This STEM challenge can be used during an air unit. Students work together in groups to create a parachute for a lego person. Students are able to find ways to best maximize air resistance. The students need to find the best way to increase the time that the lego person stays in the air when dropped from the second floor to the first floor.
This video explores the simplicity and usefulness of our (india's) ancient technique of Vedic mathematics. By using very simple tricks one can carry out the tedious calculation in mathematics. It is very interesting and knowledge enhancing session,
This resource is of Wikipedia discusses on the historical aspects of Criminology , Different Schools of Criminological Thoughts including Sociological,Psychological, Marxism Theories, Labelling Theories, Routine Activity Theory, Biologilcal thoeries .
This source also discusses the definition and types of Crime.
Thus , the Wikipedia is the original source, it is shared in this OER platform to share the insights on Criminology to many of the people. Hence, I deserve no right on this resource , other than sharing it.
This a BRIEF overview of Creative Commons licensing for my colleagues (administrators, faculty, and staff) at Central Alabama Community College. This learning opportunity was funded by a grant from ACHE & ACCS, and due to current policy regarding copyright, the College will have to authorize permission to use, edit, &/or redistribute. It is hoped that these policies are being re-visited for the betterment of OER creation and use in Alabama.
How to acquire Endnote.
How to generate a library of references in Endnote.
How to extract references to your library from online database (ex: PubMed and Google Scholar)
How to search for a single reference to include in your library.
How to cite while writing.
How to generate an automatic bibliography for your article.
How to change the output style of the citation and bibliography.
A practical guide to the United Nations Sustainable Development Goals for post-secondary institutions.
The purpose of this inventory is to identify emerging practices in post-secondary settings across Canada that integrate the SDGs explicitly and to curate a selection of these into an Open Educational Resource (OER) toolkit and guide to the SDGs for Canadian colleges and institutes. Each of the practices submitted are grouped into categories by institutional department and a representative selection is included in the first version of the SDG Toolkit for Canadian Colleges and Institutes.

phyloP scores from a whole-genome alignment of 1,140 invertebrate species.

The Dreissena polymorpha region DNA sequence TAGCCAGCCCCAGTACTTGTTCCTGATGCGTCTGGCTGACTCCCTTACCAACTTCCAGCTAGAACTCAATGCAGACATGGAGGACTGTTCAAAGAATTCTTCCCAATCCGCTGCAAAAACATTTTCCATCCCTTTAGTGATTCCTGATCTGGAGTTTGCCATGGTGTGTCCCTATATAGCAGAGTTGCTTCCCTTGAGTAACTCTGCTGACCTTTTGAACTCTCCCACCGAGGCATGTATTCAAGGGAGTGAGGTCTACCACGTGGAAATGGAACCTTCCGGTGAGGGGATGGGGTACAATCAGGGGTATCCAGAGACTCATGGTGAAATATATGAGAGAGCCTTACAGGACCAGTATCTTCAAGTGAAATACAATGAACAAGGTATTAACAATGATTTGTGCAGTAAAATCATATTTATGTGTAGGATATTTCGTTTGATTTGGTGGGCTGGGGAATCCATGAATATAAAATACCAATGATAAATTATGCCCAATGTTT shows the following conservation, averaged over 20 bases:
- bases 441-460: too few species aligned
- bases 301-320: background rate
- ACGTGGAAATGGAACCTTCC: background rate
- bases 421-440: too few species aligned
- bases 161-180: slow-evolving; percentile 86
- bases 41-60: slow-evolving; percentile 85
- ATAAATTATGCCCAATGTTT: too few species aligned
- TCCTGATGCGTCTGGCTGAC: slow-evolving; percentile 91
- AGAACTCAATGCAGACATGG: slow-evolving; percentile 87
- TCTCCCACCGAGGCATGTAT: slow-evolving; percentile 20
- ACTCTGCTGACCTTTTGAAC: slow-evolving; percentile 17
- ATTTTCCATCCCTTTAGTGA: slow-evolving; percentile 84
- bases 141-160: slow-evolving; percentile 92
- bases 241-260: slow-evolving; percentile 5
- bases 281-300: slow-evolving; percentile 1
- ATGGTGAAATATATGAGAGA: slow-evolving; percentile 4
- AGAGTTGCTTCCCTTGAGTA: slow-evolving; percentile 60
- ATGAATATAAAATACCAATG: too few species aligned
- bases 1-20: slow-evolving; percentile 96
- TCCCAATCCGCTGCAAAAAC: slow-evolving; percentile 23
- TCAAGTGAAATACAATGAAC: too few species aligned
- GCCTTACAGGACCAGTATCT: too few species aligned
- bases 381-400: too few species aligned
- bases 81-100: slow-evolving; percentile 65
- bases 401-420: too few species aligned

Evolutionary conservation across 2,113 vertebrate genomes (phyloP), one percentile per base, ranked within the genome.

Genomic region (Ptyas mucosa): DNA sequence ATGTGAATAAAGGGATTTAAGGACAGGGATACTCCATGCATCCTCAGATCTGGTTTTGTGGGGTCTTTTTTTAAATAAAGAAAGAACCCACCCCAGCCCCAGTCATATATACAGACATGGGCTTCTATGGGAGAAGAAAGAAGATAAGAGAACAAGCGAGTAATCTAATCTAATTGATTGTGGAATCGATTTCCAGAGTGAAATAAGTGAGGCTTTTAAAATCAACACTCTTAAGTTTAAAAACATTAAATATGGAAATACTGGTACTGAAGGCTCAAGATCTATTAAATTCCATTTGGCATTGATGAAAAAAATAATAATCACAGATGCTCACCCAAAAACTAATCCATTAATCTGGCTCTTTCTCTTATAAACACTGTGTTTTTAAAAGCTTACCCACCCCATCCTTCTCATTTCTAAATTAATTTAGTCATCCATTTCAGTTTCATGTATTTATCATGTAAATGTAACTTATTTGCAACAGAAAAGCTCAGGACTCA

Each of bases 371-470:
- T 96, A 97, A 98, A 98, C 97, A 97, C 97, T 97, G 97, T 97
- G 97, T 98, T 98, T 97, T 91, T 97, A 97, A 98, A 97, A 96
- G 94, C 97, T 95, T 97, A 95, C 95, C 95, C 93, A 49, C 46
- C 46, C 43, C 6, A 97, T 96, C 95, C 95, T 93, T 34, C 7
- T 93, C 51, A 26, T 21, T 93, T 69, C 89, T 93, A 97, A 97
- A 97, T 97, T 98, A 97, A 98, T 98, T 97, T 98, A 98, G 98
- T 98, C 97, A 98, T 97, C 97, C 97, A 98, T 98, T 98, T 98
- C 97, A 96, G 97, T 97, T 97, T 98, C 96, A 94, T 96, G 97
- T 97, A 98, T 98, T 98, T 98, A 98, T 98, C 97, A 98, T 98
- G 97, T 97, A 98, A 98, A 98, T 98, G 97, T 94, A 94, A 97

Reflexiones sobre nuestra lengua se compone de ocho unidades temáticas pertinentes a la realidad social de los hablantes de español como lengua de herencia en los Estados Unidos. Además de enfocarse en la escritura como un proceso, se enfatiza el desarrollo de una conciencia sociolingüística y crítica del lenguaje en esta población estudiantil.
Introduction to Evidence-Based Clinical Reasoning is a collection developed for NUR 115, Evidence-Based Clinical Reasoning at Jefferson State Community College in the Alabama Community College System. The resources were selected to introduce the students to the exemplars in the
concept-based course. This course is a transition to practice course for the role of practical nurse. The course is the 4th course in the associate degree nursing program.
The presentation medium is Sway, which has accessibility features.
Here is my tutorial on Knowt which I created with Google Slides. Knowt is a great EdTech tool for teachers and students. The unusual algorithm within Knowt changes notes into quizzes, flashcards and assignments. The Teacher Platform allows educators to create online classes and assessments and allows for monitoring students' progress and more. The student dashboard allows students to create their own quizzes for reviews and more. Become a KnowtTaker and also check out the KnowtBlog. EDUT5401 - Spr2021.
Play with the left and right hands in different ways, and explore ratio and proportion. Start on the Discover screen to find each challenge ratio by moving the hands. Then, on the Create screen, set your own challenge ratios. Once you've found a challenge ratio, try to move both hands while maintaining the challenge ratio through proportional reasoning.
Technical Writing, Technical Communication Writing, Reports, White Papers, Memoranda, Instructions Analysis